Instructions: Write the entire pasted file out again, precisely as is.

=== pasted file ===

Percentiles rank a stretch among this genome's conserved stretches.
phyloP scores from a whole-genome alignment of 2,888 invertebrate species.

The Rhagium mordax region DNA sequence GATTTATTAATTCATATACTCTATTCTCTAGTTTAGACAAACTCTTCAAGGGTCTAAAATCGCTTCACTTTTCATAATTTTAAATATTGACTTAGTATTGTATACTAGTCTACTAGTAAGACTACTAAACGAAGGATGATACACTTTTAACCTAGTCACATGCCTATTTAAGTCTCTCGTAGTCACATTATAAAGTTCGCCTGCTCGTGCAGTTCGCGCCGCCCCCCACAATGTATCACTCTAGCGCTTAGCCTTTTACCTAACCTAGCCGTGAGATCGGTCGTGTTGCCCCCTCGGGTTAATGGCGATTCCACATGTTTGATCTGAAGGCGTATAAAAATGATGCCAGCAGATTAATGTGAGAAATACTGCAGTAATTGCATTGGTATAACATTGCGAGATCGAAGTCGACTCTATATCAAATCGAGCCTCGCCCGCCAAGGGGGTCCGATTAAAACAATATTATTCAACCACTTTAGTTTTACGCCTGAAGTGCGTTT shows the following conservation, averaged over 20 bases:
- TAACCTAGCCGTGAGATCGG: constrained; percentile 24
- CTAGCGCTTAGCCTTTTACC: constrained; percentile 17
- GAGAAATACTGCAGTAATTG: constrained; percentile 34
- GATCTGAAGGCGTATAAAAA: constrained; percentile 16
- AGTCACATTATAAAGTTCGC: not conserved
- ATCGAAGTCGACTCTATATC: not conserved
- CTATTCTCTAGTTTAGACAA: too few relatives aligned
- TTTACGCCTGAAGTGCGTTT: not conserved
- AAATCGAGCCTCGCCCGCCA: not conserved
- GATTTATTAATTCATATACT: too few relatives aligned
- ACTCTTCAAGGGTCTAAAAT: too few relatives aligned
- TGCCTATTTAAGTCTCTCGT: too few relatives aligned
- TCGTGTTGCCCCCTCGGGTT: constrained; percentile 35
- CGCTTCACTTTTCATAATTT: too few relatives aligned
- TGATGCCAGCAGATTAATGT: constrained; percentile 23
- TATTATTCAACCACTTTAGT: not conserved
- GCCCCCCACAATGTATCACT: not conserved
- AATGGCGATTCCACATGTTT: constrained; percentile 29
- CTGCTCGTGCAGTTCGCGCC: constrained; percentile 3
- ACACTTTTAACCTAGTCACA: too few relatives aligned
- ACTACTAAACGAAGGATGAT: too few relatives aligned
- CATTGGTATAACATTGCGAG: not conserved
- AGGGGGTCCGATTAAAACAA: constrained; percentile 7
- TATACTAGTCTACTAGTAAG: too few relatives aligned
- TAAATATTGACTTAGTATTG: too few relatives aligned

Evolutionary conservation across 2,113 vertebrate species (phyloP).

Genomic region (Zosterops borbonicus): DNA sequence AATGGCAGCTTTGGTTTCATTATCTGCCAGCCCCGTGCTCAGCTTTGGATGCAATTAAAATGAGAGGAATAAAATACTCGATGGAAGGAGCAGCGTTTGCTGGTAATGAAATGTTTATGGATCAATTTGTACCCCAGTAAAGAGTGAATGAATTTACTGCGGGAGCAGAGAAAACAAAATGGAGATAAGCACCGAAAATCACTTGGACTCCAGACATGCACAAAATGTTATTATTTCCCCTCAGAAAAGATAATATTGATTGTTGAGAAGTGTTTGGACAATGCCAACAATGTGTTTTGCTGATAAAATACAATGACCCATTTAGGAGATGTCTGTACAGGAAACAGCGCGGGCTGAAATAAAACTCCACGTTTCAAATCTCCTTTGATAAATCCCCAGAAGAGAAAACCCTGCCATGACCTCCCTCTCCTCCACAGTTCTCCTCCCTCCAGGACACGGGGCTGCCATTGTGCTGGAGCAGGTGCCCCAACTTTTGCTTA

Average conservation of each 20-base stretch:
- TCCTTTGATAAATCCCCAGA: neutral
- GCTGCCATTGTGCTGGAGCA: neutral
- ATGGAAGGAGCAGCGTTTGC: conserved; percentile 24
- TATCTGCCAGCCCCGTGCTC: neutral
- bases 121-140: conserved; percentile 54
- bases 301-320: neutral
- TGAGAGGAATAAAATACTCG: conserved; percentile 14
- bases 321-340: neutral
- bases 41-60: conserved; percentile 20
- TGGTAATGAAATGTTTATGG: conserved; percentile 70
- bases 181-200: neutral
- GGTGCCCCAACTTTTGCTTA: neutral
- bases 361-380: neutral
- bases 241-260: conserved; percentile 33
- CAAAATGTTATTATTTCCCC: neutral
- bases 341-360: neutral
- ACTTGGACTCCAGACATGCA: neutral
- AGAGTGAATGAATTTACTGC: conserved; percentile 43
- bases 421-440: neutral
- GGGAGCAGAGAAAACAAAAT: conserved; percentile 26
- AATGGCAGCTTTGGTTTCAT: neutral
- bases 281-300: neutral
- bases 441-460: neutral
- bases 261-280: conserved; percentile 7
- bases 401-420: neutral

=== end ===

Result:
Percentiles rank a stretch among this genome's conserved stretches.
phyloP scores from a whole-genome alignment of 2,888 invertebrate species.

The Rhagium mordax region DNA sequence GATTTATTAATTCATATACTCTATTCTCTAGTTTAGACAAACTCTTCAAGGGTCTAAAATCGCTTCACTTTTCATAATTTTAAATATTGACTTAGTATTGTATACTAGTCTACTAGTAAGACTACTAAACGAAGGATGATACACTTTTAACCTAGTCACATGCCTATTTAAGTCTCTCGTAGTCACATTATAAAGTTCGCCTGCTCGTGCAGTTCGCGCCGCCCCCCACAATGTATCACTCTAGCGCTTAGCCTTTTACCTAACCTAGCCGTGAGATCGGTCGTGTTGCCCCCTCGGGTTAATGGCGATTCCACATGTTTGATCTGAAGGCGTATAAAAATGATGCCAGCAGATTAATGTGAGAAATACTGCAGTAATTGCATTGGTATAACATTGCGAGATCGAAGTCGACTCTATATCAAATCGAGCCTCGCCCGCCAAGGGGGTCCGATTAAAACAATATTATTCAACCACTTTAGTTTTACGCCTGAAGTGCGTTT shows the following conservation, averaged over 20 bases:
- TAACCTAGCCGTGAGATCGG: constrained; percentile 24
- CTAGCGCTTAGCCTTTTACC: constrained; percentile 17
- GAGAAATACTGCAGTAATTG: constrained; percentile 34
- GATCTGAAGGCGTATAAAAA: constrained; percentile 16
- AGTCACATTATAAAGTTCGC: not conserved
- ATCGAAGTCGACTCTATATC: not conserved
- CTATTCTCTAGTTTAGACAA: too few relatives aligned
- TTTACGCCTGAAGTGCGTTT: not conserved
- AAATCGAGCCTCGCCCGCCA: not conserved
- GATTTATTAATTCATATACT: too few relatives aligned
- ACTCTTCAAGGGTCTAAAAT: too few relatives aligned
- TGCCTATTTAAGTCTCTCGT: too few relatives aligned
- TCGTGTTGCCCCCTCGGGTT: constrained; percentile 35
- CGCTTCACTTTTCATAATTT: too few relatives aligned
- TGATGCCAGCAGATTAATGT: constrained; percentile 23
- TATTATTCAACCACTTTAGT: not conserved
- GCCCCCCACAATGTATCACT: not conserved
- AATGGCGATTCCACATGTTT: constrained; percentile 29
- CTGCTCGTGCAGTTCGCGCC: constrained; percentile 3
- ACACTTTTAACCTAGTCACA: too few relatives aligned
- ACTACTAAACGAAGGATGAT: too few relatives aligned
- CATTGGTATAACATTGCGAG: not conserved
- AGGGGGTCCGATTAAAACAA: constrained; percentile 7
- TATACTAGTCTACTAGTAAG: too few relatives aligned
- TAAATATTGACTTAGTATTG: too few relatives aligned

Evolutionary conservation across 2,113 vertebrate species (phyloP).

Genomic region (Zosterops borbonicus): DNA sequence AATGGCAGCTTTGGTTTCATTATCTGCCAGCCCCGTGCTCAGCTTTGGATGCAATTAAAATGAGAGGAATAAAATACTCGATGGAAGGAGCAGCGTTTGCTGGTAATGAAATGTTTATGGATCAATTTGTACCCCAGTAAAGAGTGAATGAATTTACTGCGGGAGCAGAGAAAACAAAATGGAGATAAGCACCGAAAATCACTTGGACTCCAGACATGCACAAAATGTTATTATTTCCCCTCAGAAAAGATAATATTGATTGTTGAGAAGTGTTTGGACAATGCCAACAATGTGTTTTGCTGATAAAATACAATGACCCATTTAGGAGATGTCTGTACAGGAAACAGCGCGGGCTGAAATAAAACTCCACGTTTCAAATCTCCTTTGATAAATCCCCAGAAGAGAAAACCCTGCCATGACCTCCCTCTCCTCCACAGTTCTCCTCCCTCCAGGACACGGGGCTGCCATTGTGCTGGAGCAGGTGCCCCAACTTTTGCTTA

Average conservation of each 20-base stretch:
- TCCTTTGATAAATCCCCAGA: neutral
- GCTGCCATTGTGCTGGAGCA: neutral
- ATGGAAGGAGCAGCGTTTGC: conserved; percentile 24
- TATCTGCCAGCCCCGTGCTC: neutral
- bases 121-140: conserved; percentile 54
- bases 301-320: neutral
- TGAGAGGAATAAAATACTCG: conserved; percentile 14
- bases 321-340: neutral
- bases 41-60: conserved; percentile 20
- TGGTAATGAAATGTTTATGG: conserved; percentile 70
- bases 181-200: neutral
- GGTGCCCCAACTTTTGCTTA: neutral
- bases 361-380: neutral
- bases 241-260: conserved; percentile 33
- CAAAATGTTATTATTTCCCC: neutral
- bases 341-360: neutral
- ACTTGGACTCCAGACATGCA: neutral
- AGAGTGAATGAATTTACTGC: conserved; percentile 43
- bases 421-440: neutral
- GGGAGCAGAGAAAACAAAAT: conserved; percentile 26
- AATGGCAGCTTTGGTTTCAT: neutral
- bases 281-300: neutral
- bases 441-460: neutral
- bases 261-280: conserved; percentile 7
- bases 401-420: neutral